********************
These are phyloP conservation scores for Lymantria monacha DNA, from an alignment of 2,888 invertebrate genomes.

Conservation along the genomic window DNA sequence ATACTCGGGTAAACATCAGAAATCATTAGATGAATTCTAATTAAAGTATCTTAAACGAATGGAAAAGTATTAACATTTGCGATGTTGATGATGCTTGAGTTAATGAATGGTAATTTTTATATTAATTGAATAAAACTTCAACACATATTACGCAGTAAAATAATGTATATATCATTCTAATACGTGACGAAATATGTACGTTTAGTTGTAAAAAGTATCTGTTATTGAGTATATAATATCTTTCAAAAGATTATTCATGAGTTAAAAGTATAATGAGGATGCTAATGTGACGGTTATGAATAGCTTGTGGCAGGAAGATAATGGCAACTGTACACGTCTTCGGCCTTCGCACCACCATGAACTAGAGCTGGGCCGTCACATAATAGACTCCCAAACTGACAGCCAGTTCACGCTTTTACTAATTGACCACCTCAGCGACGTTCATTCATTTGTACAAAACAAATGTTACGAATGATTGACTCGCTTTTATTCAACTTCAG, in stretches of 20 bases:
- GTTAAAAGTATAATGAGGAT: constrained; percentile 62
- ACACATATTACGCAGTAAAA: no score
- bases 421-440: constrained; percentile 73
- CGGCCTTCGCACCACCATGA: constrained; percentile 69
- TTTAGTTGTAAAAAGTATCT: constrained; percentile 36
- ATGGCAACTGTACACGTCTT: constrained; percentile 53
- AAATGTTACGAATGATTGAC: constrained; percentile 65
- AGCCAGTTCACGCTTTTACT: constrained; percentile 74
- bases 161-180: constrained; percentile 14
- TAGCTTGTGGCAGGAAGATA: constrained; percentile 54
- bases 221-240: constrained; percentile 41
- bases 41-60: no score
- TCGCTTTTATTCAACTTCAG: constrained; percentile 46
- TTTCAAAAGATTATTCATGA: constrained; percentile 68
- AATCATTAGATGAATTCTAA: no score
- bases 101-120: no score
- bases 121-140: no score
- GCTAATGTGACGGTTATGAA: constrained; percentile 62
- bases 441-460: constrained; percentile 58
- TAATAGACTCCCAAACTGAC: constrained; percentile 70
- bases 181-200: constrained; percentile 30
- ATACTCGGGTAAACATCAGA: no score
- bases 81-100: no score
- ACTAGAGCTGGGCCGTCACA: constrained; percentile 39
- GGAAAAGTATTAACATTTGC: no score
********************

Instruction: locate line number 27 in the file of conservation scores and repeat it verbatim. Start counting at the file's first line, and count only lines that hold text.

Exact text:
- GGAAAAGTATTAACATTTGC: no score